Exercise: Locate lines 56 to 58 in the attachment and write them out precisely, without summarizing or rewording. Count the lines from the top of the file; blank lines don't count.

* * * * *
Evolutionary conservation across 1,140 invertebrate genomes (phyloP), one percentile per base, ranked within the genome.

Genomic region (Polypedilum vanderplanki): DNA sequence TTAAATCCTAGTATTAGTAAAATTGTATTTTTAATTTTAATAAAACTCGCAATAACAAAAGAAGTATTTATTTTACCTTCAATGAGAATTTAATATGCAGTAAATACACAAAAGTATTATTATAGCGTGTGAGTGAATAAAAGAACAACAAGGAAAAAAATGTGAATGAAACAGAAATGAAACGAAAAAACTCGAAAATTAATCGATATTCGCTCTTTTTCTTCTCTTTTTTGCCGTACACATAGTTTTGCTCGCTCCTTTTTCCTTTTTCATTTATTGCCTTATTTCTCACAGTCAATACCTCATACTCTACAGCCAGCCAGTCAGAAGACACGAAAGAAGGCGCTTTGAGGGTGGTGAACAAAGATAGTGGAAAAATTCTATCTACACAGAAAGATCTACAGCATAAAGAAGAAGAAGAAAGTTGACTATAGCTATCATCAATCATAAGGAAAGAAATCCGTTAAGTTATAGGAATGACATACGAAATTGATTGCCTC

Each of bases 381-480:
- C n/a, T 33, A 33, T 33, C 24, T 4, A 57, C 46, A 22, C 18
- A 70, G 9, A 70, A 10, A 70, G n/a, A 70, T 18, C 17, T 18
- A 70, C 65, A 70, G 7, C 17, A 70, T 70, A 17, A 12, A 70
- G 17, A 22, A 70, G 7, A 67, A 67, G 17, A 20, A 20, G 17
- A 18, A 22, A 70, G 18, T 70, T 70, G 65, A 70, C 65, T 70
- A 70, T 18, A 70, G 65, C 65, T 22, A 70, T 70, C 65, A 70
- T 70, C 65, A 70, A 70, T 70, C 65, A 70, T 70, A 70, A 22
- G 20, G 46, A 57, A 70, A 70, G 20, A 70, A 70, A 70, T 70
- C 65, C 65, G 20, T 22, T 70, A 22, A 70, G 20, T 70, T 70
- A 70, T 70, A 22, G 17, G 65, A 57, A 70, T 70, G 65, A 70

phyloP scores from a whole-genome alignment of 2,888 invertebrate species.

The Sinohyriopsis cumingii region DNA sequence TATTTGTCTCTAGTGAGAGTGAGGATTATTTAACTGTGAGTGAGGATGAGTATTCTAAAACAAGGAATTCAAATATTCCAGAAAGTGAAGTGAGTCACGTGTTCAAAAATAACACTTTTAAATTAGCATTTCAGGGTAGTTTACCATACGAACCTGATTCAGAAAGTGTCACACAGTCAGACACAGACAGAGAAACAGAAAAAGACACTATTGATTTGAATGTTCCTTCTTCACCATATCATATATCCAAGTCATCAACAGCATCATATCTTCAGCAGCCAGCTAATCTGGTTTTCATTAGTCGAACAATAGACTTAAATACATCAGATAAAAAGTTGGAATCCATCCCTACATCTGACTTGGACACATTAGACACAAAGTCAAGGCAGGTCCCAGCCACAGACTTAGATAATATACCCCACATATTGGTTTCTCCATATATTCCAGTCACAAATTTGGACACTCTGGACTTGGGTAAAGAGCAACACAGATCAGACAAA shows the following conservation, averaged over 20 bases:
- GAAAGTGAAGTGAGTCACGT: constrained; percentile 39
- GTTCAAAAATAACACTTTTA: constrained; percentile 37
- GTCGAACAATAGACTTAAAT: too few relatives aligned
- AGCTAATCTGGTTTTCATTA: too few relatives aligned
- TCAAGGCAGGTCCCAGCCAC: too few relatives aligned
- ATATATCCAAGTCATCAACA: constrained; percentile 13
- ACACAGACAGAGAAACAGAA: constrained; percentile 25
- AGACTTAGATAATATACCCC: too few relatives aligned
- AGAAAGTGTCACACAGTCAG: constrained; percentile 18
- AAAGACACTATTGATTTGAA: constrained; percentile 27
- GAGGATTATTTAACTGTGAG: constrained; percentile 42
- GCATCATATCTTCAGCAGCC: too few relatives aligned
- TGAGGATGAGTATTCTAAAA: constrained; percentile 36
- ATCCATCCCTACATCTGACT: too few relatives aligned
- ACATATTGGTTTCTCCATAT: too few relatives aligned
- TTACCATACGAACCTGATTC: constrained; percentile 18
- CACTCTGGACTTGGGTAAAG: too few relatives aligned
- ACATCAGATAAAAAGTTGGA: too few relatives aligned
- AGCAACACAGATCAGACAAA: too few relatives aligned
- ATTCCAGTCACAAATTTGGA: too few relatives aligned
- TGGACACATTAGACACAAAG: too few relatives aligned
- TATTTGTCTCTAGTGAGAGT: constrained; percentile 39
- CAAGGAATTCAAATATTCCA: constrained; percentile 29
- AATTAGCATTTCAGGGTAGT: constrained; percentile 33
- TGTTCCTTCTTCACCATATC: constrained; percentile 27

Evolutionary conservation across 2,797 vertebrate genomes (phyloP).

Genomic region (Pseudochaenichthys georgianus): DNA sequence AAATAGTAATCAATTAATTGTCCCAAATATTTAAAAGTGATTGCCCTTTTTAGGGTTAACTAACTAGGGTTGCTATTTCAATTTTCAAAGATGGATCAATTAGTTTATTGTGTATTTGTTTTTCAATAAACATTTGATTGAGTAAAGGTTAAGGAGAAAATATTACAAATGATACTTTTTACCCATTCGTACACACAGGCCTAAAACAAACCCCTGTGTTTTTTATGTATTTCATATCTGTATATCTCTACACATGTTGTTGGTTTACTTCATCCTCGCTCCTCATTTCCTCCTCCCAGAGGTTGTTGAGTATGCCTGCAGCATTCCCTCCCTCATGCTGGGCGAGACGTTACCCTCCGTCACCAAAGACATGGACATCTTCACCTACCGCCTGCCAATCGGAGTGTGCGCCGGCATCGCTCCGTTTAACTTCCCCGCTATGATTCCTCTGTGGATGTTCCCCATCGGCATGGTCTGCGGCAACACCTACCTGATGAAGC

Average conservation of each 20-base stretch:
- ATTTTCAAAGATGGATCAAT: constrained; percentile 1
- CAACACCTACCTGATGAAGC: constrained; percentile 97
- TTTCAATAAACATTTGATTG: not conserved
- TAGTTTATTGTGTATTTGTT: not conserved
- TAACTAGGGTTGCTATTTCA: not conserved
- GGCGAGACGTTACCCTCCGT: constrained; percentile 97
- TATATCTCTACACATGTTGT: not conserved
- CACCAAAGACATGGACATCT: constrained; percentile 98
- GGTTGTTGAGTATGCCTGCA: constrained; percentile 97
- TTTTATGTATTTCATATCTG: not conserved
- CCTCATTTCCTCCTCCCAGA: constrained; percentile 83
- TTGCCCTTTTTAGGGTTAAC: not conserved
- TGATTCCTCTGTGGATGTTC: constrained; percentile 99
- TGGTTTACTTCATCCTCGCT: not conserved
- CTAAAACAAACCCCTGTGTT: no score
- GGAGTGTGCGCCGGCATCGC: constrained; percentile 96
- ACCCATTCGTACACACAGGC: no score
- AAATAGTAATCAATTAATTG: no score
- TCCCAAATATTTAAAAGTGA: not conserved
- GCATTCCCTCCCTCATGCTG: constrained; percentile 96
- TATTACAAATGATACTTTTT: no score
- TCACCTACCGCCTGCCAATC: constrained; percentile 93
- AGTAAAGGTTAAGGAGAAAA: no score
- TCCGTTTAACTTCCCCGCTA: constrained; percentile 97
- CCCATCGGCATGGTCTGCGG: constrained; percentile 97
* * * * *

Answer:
- TGATTCCTCTGTGGATGTTC: constrained; percentile 99
- TGGTTTACTTCATCCTCGCT: not conserved
- CTAAAACAAACCCCTGTGTT: no score